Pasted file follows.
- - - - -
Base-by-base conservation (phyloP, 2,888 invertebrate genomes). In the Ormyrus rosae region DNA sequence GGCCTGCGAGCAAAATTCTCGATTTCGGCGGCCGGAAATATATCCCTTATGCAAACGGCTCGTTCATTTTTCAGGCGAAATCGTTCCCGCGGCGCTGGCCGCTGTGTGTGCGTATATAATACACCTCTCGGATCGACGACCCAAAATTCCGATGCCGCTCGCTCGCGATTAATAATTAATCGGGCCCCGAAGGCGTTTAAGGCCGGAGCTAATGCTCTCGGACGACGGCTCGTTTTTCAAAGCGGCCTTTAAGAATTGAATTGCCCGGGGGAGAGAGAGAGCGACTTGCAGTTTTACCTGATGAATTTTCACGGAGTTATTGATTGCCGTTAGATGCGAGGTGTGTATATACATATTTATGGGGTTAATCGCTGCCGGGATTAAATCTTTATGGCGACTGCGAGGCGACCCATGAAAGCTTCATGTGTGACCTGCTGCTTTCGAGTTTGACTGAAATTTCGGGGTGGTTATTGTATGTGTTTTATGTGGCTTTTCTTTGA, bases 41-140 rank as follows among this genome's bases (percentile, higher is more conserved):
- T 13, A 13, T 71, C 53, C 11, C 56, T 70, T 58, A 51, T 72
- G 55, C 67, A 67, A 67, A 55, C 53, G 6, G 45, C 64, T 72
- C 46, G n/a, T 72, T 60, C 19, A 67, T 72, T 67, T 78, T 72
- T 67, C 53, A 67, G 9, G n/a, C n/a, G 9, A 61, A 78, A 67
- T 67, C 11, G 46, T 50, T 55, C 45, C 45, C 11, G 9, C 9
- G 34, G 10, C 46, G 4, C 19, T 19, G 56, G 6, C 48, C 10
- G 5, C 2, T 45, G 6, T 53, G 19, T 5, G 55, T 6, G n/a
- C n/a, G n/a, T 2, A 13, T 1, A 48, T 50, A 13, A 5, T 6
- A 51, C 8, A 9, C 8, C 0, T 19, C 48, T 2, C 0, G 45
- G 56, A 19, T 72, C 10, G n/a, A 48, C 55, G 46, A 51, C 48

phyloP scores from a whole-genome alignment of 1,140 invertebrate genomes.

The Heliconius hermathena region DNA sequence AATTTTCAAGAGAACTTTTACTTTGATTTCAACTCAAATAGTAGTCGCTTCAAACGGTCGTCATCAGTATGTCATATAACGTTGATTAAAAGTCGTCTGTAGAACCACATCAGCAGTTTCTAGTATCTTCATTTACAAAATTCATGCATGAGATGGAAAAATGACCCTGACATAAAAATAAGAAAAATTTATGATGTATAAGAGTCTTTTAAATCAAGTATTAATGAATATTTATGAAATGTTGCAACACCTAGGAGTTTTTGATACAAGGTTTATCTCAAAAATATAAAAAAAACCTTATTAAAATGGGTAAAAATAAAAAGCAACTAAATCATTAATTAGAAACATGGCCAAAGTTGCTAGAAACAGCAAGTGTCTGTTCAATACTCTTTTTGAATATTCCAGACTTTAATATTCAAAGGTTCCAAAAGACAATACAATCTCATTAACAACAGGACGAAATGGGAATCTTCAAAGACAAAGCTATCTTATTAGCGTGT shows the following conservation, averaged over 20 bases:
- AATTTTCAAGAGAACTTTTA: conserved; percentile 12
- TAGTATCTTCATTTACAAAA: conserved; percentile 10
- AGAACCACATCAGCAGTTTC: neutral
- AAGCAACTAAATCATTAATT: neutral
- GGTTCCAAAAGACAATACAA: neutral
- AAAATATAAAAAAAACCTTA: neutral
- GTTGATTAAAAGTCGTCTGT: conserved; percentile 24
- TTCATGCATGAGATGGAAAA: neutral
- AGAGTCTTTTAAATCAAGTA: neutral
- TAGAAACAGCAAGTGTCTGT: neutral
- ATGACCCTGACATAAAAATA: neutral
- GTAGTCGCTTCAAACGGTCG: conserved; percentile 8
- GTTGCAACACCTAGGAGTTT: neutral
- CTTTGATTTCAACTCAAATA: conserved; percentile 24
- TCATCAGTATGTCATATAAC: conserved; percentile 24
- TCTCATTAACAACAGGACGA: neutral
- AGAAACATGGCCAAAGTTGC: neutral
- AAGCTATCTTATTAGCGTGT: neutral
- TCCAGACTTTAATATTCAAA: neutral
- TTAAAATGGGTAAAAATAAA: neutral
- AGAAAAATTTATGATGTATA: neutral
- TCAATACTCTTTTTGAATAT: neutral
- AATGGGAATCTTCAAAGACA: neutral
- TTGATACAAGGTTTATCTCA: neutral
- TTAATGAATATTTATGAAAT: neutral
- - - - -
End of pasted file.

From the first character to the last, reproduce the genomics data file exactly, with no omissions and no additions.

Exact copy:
Base-by-base conservation (phyloP, 2,888 invertebrate genomes). In the Ormyrus rosae region DNA sequence GGCCTGCGAGCAAAATTCTCGATTTCGGCGGCCGGAAATATATCCCTTATGCAAACGGCTCGTTCATTTTTCAGGCGAAATCGTTCCCGCGGCGCTGGCCGCTGTGTGTGCGTATATAATACACCTCTCGGATCGACGACCCAAAATTCCGATGCCGCTCGCTCGCGATTAATAATTAATCGGGCCCCGAAGGCGTTTAAGGCCGGAGCTAATGCTCTCGGACGACGGCTCGTTTTTCAAAGCGGCCTTTAAGAATTGAATTGCCCGGGGGAGAGAGAGAGCGACTTGCAGTTTTACCTGATGAATTTTCACGGAGTTATTGATTGCCGTTAGATGCGAGGTGTGTATATACATATTTATGGGGTTAATCGCTGCCGGGATTAAATCTTTATGGCGACTGCGAGGCGACCCATGAAAGCTTCATGTGTGACCTGCTGCTTTCGAGTTTGACTGAAATTTCGGGGTGGTTATTGTATGTGTTTTATGTGGCTTTTCTTTGA, bases 41-140 rank as follows among this genome's bases (percentile, higher is more conserved):
- T 13, A 13, T 71, C 53, C 11, C 56, T 70, T 58, A 51, T 72
- G 55, C 67, A 67, A 67, A 55, C 53, G 6, G 45, C 64, T 72
- C 46, G n/a, T 72, T 60, C 19, A 67, T 72, T 67, T 78, T 72
- T 67, C 53, A 67, G 9, G n/a, C n/a, G 9, A 61, A 78, A 67
- T 67, C 11, G 46, T 50, T 55, C 45, C 45, C 11, G 9, C 9
- G 34, G 10, C 46, G 4, C 19, T 19, G 56, G 6, C 48, C 10
- G 5, C 2, T 45, G 6, T 53, G 19, T 5, G 55, T 6, G n/a
- C n/a, G n/a, T 2, A 13, T 1, A 48, T 50, A 13, A 5, T 6
- A 51, C 8, A 9, C 8, C 0, T 19, C 48, T 2, C 0, G 45
- G 56, A 19, T 72, C 10, G n/a, A 48, C 55, G 46, A 51, C 48

phyloP scores from a whole-genome alignment of 1,140 invertebrate genomes.

The Heliconius hermathena region DNA sequence AATTTTCAAGAGAACTTTTACTTTGATTTCAACTCAAATAGTAGTCGCTTCAAACGGTCGTCATCAGTATGTCATATAACGTTGATTAAAAGTCGTCTGTAGAACCACATCAGCAGTTTCTAGTATCTTCATTTACAAAATTCATGCATGAGATGGAAAAATGACCCTGACATAAAAATAAGAAAAATTTATGATGTATAAGAGTCTTTTAAATCAAGTATTAATGAATATTTATGAAATGTTGCAACACCTAGGAGTTTTTGATACAAGGTTTATCTCAAAAATATAAAAAAAACCTTATTAAAATGGGTAAAAATAAAAAGCAACTAAATCATTAATTAGAAACATGGCCAAAGTTGCTAGAAACAGCAAGTGTCTGTTCAATACTCTTTTTGAATATTCCAGACTTTAATATTCAAAGGTTCCAAAAGACAATACAATCTCATTAACAACAGGACGAAATGGGAATCTTCAAAGACAAAGCTATCTTATTAGCGTGT shows the following conservation, averaged over 20 bases:
- AATTTTCAAGAGAACTTTTA: conserved; percentile 12
- TAGTATCTTCATTTACAAAA: conserved; percentile 10
- AGAACCACATCAGCAGTTTC: neutral
- AAGCAACTAAATCATTAATT: neutral
- GGTTCCAAAAGACAATACAA: neutral
- AAAATATAAAAAAAACCTTA: neutral
- GTTGATTAAAAGTCGTCTGT: conserved; percentile 24
- TTCATGCATGAGATGGAAAA: neutral
- AGAGTCTTTTAAATCAAGTA: neutral
- TAGAAACAGCAAGTGTCTGT: neutral
- ATGACCCTGACATAAAAATA: neutral
- GTAGTCGCTTCAAACGGTCG: conserved; percentile 8
- GTTGCAACACCTAGGAGTTT: neutral
- CTTTGATTTCAACTCAAATA: conserved; percentile 24
- TCATCAGTATGTCATATAAC: conserved; percentile 24
- TCTCATTAACAACAGGACGA: neutral
- AGAAACATGGCCAAAGTTGC: neutral
- AAGCTATCTTATTAGCGTGT: neutral
- TCCAGACTTTAATATTCAAA: neutral
- TTAAAATGGGTAAAAATAAA: neutral
- AGAAAAATTTATGATGTATA: neutral
- TCAATACTCTTTTTGAATAT: neutral
- AATGGGAATCTTCAAAGACA: neutral
- TTGATACAAGGTTTATCTCA: neutral
- TTAATGAATATTTATGAAAT: neutral